All my life I’ve covered politicians who lie. In different ways. Richard Nixon looked like he was lying when he said “Good morning.” Joe McCarthy lied to destroy people. George Bush lied to invade Iraq. Bill Clinton lied when his back was against the wall. Barack Obama lies like a Harvard lawyer.
In recent years, I have thought of Bill Clinton as the best presidential liar. The step son of an auto salesman, Clinton’s fictions began early. For example, most Americans don’t know his family actually moved from the politically well named Hope to the mob resort of Hot Springs when he was only seven. As a Hot Spring prosecutor put it, “In Hot Springs, growing up here, you were living a lie. You lived a lie because you knew that all of these activities were illegal. I mean, as soon as you got old enough to be able to read a newspaper, you knew that gambling in Arkansas was illegal, prostitution was illegal. And so you lived this lie.” Better just to say you came from Hope. But Clinton’s lies, right up to the Lewinsky incident, were largely to protect or promote himself.
And it is true that lying by the prominent has moved from being an offense to being a cultural norm. Still, I have to confess that I have been taken aback by Mitt Romney’s ability, consistency and frequency in lying. I’ve never seen anything quite like it in an American political figure.
Romney lies about the past, he lies about his opponents, he aggressively hides every truth that might be embarrassing, he conceals some things and refuses to talk about others, he changes his position on issues like they were a pair of yesterday’s socks. And through it all he maintains a plastic smile and a voice without dynamics as though it were elevator music.
The first person he reminded me of was Willy Loman in Death of a Salesman:
LINDA: How’d the Chevy run?
WILLY: Chevrolet, Linda, is the greatest car ever built.
LINDA: No, they did a wonderful job. Then you owe Frank for the carburetor.
WILLY: I’m not going to pay that man! That goddamn Chevrolet, they ought to prohibit the manufacture of that car!
And as Charlie said of Willy: “For a salesman, there is no rock bottom to the life. He don’t put a bolt to a nut, he don’t tell you the law or give you medicine. He’s a man way out there in the blue, riding on a smile and a shoeshine.”
Others have noted Romney’s love of dissembling. Michael Cohen in the Guardian wrote:
Romney persists in repeating the same lies over and over, even after they’ve been debunked. This is perhaps the most interesting and disturbing element of Romney’s tireless obfuscation: that even when corrected, it has little impact on the presumptive GOP nominee’s behavior. This is happening at a time when fact-checking operations in major media outlets have increased significantly, yet that appears to have no effect on the Romney campaign.
Richard Cohen in the Washington Post sees it this way:
I admire a smooth liar, and Romney is among the best. His technique is to explain and then counterattack. He maintains the bulletproof demeanor of a man who is barely suffering fools… His message is not so much what he says, but what he is: You cannot touch me. I have the organization and the money. Especially the money. (Even the hair.) You’re a loser.
There are those who maintain that President Obama, too, is a liar. . . But where Romney is different is that he is not honest about himself. He could, as he did just recently, stand before the National Rifle Association as if he were, in spirit as well as membership, one of them. In body language, in the blinking of the eyes, in the nonexistent pounding pulse, there was not the tiniest suggestion that here was a man who just as confidently once embodied the anti-gun ethic of Massachusetts, the distant land he once governed. Instead, he tore into Obama for the (nonexistent) threat the president posed to Second Amendment rights — a false accusation from a false champion.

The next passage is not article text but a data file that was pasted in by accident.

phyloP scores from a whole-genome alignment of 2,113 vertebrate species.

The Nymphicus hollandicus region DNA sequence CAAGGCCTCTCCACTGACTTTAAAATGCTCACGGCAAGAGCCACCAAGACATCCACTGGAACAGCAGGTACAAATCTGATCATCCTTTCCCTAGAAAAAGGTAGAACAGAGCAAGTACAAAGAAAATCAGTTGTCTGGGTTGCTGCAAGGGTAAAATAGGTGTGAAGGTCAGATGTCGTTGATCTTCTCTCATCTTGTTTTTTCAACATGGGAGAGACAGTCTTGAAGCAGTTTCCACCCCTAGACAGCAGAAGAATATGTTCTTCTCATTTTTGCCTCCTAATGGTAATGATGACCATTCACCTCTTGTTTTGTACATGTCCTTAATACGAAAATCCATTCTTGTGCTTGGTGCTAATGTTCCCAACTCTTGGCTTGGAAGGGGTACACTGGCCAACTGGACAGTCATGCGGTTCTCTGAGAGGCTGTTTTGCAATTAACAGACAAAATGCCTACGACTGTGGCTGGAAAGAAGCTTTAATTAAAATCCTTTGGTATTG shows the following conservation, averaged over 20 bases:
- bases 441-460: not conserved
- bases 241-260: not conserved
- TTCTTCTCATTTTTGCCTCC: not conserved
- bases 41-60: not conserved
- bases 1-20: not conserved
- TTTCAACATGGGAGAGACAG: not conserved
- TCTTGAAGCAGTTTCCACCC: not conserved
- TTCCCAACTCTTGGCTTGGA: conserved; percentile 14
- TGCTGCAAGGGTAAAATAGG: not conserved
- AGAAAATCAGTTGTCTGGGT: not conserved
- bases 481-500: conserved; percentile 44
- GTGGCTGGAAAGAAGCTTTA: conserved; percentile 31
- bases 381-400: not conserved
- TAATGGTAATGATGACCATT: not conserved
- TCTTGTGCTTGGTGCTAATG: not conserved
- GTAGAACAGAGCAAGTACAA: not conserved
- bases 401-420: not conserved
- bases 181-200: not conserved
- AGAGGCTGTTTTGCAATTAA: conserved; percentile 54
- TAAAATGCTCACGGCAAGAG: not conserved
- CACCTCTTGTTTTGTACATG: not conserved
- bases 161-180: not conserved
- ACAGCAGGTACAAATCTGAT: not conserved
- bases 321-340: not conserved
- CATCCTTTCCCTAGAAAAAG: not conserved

But for me, there is something else: the lies of a religious missionary. There is no place outside of a salesroom where the recitation of the unproven or untrue as undeniable truth is more acceptable than in religious huckstering and there are few religions that do it better than the Mormons.
The media is afraid to talk about this because it will seen as not having proper respect for religion. But when religion enters politics, it must be judged like any other lobby. That’s as much respect as it should get.
Besides, as we’ve noted in the past, Romney is not your average run-of-the-mill three hour a week Christian. When he was young he was a Mormon missionary. He went to a Mormon university, Brigham Young. He was a ward bishop, a home teacher, a church counselor, and later president over the Boston Stake, a collection of congregations with over four thousand members. He always tithed to the church, and by 2011 his family’s annual contribution was around $2 million.
What does this have to do with telling the truth? Start by checking out this remarkable video clip of a Mormon professor on how Mormons should answer questions about their faith. It should be required viewing for every campaign reporter.
Or read this by Ken Clark on “lying for the Lord:”
I worked as a Seminary Principal/teacher, Institute teacher/Director, and Stake CES Coordinator from 1975 – 2002. My last assignment was brief. I signed a Letter of Agreement with CES to serve as the Director of the Pullman, Washington LDS Institute of Religion adjacent to Washington State University in July 2002. I resigned from CES a month later. I carry fond memories of the students, ward leaders and others I grew to respect in the LDS Church. I started this list in an effort to defend the church from its detractors. I was insulted that critics accused LDS church leaders of dishonesty. I “knew” the criticisms could not be true. . . .
I believed a list of prevarications presented in the proper context would prove that lying wasn’t actually lying. Instead the list would prove that a perceived lie was probably a misunderstanding, a remark out of context or a deliberate misinterpretation of historical events. My belief was that those who accused church leaders with deception were deceivers themselves; they twisted words and took remarks out of context. But as I read more church history my list grew, and at some point it occurred to me that a pattern of institutionalized deception had been established by Joseph Smith. Subsequent church leaders, including those who serve currently, followed Smith’s example of lying to protect the church. The growing evidence pointed to a standard practice.